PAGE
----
Updated: Aug 20, 2020
Located on land once grazed by herds of elk and buffalo roaming the border between the Catawba and Cherokee, Crowders Mountain State Park is a nugget of natural beauty amid the explosive growth of Charlotte and surrounding southeastern region. Historically, major trade routes crossed the area over the years, giving rise to commerce in the form of a seminary, a mineral springs resort, and even a WWI artillery range. Mostly the land was farmed for corn, tobacco, cotton, and soybeans.
But local residents are to thank for turning the land into a recreation oasis. While the property was once eyed by mining companies eager to access the land's rich mineral deposits, grassroots advocacy through the Gaston Conservation Society led to formation of the park in 1973. The textile and agriculture-based community was transformed into a playground for hikers, cyclists, and paddlers. Visitors now find one of the area's top adventures, with miles of hiking trails to explore the high peaks, woodlands, and lake trails in the park. Two main trailheads offer amenities like restrooms and drinking water, and a visitor center at Sparrow Springs offers educational opportunities for those wanting to take a deeper dive into the park's history and ecology.
Crowders and Pinnacle Peaks
Rising sharply 800 feet above the surrounding Carolina Piedmont, Crowders Mountain is an ideal training ground for trail runners and hikers building to longer distances and higher elevations. Start at the Linwood Access for an unrelenting ascent and 336-stair finale on the Backside Trail, or choose a more moderate, non-technical climb on the Tower Trail. Add distance and variety by picking up the less-traveled Rocktop Trail at the summit to circle back to the base of the mountain. Another approach starts at the park's main entrance at Sparrow Springs for a longer hike with a few rock scrambles on the 2.8-mile Crowders Trail.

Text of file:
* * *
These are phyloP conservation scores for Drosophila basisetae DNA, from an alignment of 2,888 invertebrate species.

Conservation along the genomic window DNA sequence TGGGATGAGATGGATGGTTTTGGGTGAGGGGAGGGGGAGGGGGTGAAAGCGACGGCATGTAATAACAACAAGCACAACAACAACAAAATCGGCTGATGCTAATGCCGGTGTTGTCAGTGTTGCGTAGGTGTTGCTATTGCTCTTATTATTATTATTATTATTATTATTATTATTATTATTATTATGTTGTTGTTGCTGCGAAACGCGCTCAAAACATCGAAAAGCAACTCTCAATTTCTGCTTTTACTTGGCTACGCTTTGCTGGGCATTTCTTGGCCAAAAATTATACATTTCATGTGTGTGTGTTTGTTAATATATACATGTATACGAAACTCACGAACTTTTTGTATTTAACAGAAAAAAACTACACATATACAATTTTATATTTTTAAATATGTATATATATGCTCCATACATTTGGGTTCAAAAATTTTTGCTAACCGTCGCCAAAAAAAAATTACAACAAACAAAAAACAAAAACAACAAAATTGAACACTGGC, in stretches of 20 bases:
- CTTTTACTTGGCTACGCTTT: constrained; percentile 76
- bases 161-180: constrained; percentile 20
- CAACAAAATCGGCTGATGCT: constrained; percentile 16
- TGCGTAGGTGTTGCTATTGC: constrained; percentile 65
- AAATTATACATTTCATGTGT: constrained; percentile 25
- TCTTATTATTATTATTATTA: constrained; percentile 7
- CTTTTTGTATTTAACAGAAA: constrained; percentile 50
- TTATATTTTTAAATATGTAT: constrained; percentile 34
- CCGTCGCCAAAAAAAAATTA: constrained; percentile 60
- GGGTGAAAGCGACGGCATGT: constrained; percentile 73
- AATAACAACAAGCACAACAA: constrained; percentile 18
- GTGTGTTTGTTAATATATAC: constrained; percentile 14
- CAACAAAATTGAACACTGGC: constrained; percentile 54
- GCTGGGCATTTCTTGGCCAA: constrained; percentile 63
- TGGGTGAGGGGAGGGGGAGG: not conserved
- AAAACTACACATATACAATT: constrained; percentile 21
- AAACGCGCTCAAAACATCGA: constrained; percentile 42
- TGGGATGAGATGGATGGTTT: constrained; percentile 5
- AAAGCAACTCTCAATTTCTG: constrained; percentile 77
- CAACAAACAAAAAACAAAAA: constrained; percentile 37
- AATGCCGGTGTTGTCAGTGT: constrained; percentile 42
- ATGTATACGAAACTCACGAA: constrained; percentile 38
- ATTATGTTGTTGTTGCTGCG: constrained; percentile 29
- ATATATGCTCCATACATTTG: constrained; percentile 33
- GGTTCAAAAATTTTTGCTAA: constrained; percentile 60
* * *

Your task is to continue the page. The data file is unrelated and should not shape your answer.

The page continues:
Get your heart pumping and enjoy views of the Charlotte skyline to the east with a climb to the park's highest summit on the Pinnacle Trail. Start at the visitor center on mostly flat terrain for a non-technical, four-mile out-and-back hike. Most of the elevation is gained on the last third of the trip to the peak, so take a break at the summit to gaze overhead at a variety of raptors that can usually be seen catching the thermals on the flanks of the mountain.
Your best opportunity to enjoy the Piedmont Monadnock forest surrounding Crowders Mountain is on the 6.2-mile Ridgeline Trail. Hike out and back for double the distance through the mature forest of red maple, American beech, and oak trees. Spring is ideal to catch the abundant dogwood and mountain laurel flowering along the trail. It's not surprising to spot woodpeckers, black vultures, and turkey vultures nesting on rock outcroppings or rummaging through the undergrowth. Chipmunks, cottontails, and foxes are frequent trail companions as well. For even more distance, hike the Ridgeline Trail through Kings Mountain State Park to the trailhead at Kings Mountain National Military Park., where it joins with the 16-mile Kings Mountain National Recreation Trail.
A distinctly different ecosystem awaits your exploration on the family-friendly, .8-mile Lake Trail. Start at the visitor center and keep an eye out for snakes, frogs, salamanders, muskrat, and raccoon along the boggy shore. If you want to add more challenge, extend your hike on the Turnback Trail to climb Pinnacle Peak before descending two miles back to the visitor center.
Originally written by RootsRated Media for Gaston County Gov.